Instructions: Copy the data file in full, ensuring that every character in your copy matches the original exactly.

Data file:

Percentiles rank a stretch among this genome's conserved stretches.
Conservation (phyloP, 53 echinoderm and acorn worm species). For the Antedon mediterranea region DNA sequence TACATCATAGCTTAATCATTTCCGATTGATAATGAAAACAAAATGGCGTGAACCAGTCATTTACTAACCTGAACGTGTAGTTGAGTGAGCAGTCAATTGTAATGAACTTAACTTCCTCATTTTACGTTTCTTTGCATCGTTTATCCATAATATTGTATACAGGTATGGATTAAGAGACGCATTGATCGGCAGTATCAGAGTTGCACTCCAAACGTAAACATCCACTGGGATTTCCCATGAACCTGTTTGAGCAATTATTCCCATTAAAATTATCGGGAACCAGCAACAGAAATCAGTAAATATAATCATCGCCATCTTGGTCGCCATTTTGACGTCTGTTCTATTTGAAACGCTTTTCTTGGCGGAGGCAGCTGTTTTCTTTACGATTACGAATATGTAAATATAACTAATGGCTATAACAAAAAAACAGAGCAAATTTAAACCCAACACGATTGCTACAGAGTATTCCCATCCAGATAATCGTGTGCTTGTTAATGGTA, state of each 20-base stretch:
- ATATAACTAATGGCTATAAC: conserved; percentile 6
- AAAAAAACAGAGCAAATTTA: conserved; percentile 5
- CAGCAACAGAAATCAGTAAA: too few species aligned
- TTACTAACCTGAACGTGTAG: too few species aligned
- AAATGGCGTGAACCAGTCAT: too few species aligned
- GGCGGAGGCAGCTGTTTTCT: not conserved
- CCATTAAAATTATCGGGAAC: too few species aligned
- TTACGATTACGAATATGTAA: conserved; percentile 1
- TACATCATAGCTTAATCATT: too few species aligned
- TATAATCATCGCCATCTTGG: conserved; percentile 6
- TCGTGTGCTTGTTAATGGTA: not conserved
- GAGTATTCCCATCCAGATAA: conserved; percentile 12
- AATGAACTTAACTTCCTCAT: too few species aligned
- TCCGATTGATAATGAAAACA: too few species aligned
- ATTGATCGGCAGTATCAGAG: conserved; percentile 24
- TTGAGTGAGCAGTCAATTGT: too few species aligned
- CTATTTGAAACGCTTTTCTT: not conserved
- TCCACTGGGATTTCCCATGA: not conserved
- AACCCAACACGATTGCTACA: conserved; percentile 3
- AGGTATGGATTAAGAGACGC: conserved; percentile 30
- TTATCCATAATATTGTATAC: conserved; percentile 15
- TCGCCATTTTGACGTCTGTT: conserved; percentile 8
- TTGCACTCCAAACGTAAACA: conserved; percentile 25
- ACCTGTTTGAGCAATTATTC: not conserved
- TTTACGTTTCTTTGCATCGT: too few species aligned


Percentiles rank a stretch among this genome's conserved stretches.
Conservation (phyloP, 53 echinoderm and acorn worm species). For the Antedon mediterranea region DNA sequence TACATCATAGCTTAATCATTTCCGATTGATAATGAAAACAAAATGGCGTGAACCAGTCATTTACTAACCTGAACGTGTAGTTGAGTGAGCAGTCAATTGTAATGAACTTAACTTCCTCATTTTACGTTTCTTTGCATCGTTTATCCATAATATTGTATACAGGTATGGATTAAGAGACGCATTGATCGGCAGTATCAGAGTTGCACTCCAAACGTAAACATCCACTGGGATTTCCCATGAACCTGTTTGAGCAATTATTCCCATTAAAATTATCGGGAACCAGCAACAGAAATCAGTAAATATAATCATCGCCATCTTGGTCGCCATTTTGACGTCTGTTCTATTTGAAACGCTTTTCTTGGCGGAGGCAGCTGTTTTCTTTACGATTACGAATATGTAAATATAACTAATGGCTATAACAAAAAAACAGAGCAAATTTAAACCCAACACGATTGCTACAGAGTATTCCCATCCAGATAATCGTGTGCTTGTTAATGGTA, state of each 20-base stretch:
- ATATAACTAATGGCTATAAC: conserved; percentile 6
- AAAAAAACAGAGCAAATTTA: conserved; percentile 5
- CAGCAACAGAAATCAGTAAA: too few species aligned
- TTACTAACCTGAACGTGTAG: too few species aligned
- AAATGGCGTGAACCAGTCAT: too few species aligned
- GGCGGAGGCAGCTGTTTTCT: not conserved
- CCATTAAAATTATCGGGAAC: too few species aligned
- TTACGATTACGAATATGTAA: conserved; percentile 1
- TACATCATAGCTTAATCATT: too few species aligned
- TATAATCATCGCCATCTTGG: conserved; percentile 6
- TCGTGTGCTTGTTAATGGTA: not conserved
- GAGTATTCCCATCCAGATAA: conserved; percentile 12
- AATGAACTTAACTTCCTCAT: too few species aligned
- TCCGATTGATAATGAAAACA: too few species aligned
- ATTGATCGGCAGTATCAGAG: conserved; percentile 24
- TTGAGTGAGCAGTCAATTGT: too few species aligned
- CTATTTGAAACGCTTTTCTT: not conserved
- TCCACTGGGATTTCCCATGA: not conserved
- AACCCAACACGATTGCTACA: conserved; percentile 3
- AGGTATGGATTAAGAGACGC: conserved; percentile 30
- TTATCCATAATATTGTATAC: conserved; percentile 15
- TCGCCATTTTGACGTCTGTT: conserved; percentile 8
- TTGCACTCCAAACGTAAACA: conserved; percentile 25
- ACCTGTTTGAGCAATTATTC: not conserved
- TTTACGTTTCTTTGCATCGT: too few species aligned